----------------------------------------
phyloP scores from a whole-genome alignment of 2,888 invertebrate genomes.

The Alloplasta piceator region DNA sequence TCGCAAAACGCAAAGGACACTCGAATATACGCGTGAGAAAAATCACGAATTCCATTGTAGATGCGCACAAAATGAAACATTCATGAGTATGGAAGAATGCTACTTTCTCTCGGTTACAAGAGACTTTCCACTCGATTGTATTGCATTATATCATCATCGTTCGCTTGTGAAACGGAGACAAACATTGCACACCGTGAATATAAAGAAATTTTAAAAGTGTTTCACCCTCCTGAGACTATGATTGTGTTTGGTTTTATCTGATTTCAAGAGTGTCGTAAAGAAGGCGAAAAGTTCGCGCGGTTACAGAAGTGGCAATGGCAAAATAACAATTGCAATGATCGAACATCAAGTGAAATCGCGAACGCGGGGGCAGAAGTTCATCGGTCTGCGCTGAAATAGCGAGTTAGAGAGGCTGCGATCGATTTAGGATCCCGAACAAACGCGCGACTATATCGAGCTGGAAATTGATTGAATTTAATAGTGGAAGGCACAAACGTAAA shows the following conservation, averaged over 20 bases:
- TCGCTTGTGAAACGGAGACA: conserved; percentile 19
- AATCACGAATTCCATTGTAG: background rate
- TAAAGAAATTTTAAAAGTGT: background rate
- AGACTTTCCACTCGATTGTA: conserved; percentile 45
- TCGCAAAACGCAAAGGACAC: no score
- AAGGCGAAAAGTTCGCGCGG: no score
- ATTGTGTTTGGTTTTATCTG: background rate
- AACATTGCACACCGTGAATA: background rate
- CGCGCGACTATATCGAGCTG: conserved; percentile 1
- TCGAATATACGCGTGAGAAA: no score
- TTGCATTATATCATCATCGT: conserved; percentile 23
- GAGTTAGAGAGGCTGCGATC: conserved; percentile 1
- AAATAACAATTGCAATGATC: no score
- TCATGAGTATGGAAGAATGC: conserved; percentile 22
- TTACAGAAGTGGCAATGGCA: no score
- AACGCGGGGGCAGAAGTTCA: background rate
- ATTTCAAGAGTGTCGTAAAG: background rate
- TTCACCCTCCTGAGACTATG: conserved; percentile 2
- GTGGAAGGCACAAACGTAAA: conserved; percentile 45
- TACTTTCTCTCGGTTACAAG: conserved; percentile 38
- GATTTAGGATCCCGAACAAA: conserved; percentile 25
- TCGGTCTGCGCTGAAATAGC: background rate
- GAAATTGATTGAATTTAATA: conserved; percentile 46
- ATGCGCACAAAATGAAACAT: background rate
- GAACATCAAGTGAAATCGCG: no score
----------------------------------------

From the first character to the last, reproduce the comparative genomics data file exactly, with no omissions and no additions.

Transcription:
phyloP scores from a whole-genome alignment of 2,888 invertebrate genomes.

The Alloplasta piceator region DNA sequence TCGCAAAACGCAAAGGACACTCGAATATACGCGTGAGAAAAATCACGAATTCCATTGTAGATGCGCACAAAATGAAACATTCATGAGTATGGAAGAATGCTACTTTCTCTCGGTTACAAGAGACTTTCCACTCGATTGTATTGCATTATATCATCATCGTTCGCTTGTGAAACGGAGACAAACATTGCACACCGTGAATATAAAGAAATTTTAAAAGTGTTTCACCCTCCTGAGACTATGATTGTGTTTGGTTTTATCTGATTTCAAGAGTGTCGTAAAGAAGGCGAAAAGTTCGCGCGGTTACAGAAGTGGCAATGGCAAAATAACAATTGCAATGATCGAACATCAAGTGAAATCGCGAACGCGGGGGCAGAAGTTCATCGGTCTGCGCTGAAATAGCGAGTTAGAGAGGCTGCGATCGATTTAGGATCCCGAACAAACGCGCGACTATATCGAGCTGGAAATTGATTGAATTTAATAGTGGAAGGCACAAACGTAAA shows the following conservation, averaged over 20 bases:
- TCGCTTGTGAAACGGAGACA: conserved; percentile 19
- AATCACGAATTCCATTGTAG: background rate
- TAAAGAAATTTTAAAAGTGT: background rate
- AGACTTTCCACTCGATTGTA: conserved; percentile 45
- TCGCAAAACGCAAAGGACAC: no score
- AAGGCGAAAAGTTCGCGCGG: no score
- ATTGTGTTTGGTTTTATCTG: background rate
- AACATTGCACACCGTGAATA: background rate
- CGCGCGACTATATCGAGCTG: conserved; percentile 1
- TCGAATATACGCGTGAGAAA: no score
- TTGCATTATATCATCATCGT: conserved; percentile 23
- GAGTTAGAGAGGCTGCGATC: conserved; percentile 1
- AAATAACAATTGCAATGATC: no score
- TCATGAGTATGGAAGAATGC: conserved; percentile 22
- TTACAGAAGTGGCAATGGCA: no score
- AACGCGGGGGCAGAAGTTCA: background rate
- ATTTCAAGAGTGTCGTAAAG: background rate
- TTCACCCTCCTGAGACTATG: conserved; percentile 2
- GTGGAAGGCACAAACGTAAA: conserved; percentile 45
- TACTTTCTCTCGGTTACAAG: conserved; percentile 38
- GATTTAGGATCCCGAACAAA: conserved; percentile 25
- TCGGTCTGCGCTGAAATAGC: background rate
- GAAATTGATTGAATTTAATA: conserved; percentile 46
- ATGCGCACAAAATGAAACAT: background rate
- GAACATCAAGTGAAATCGCG: no score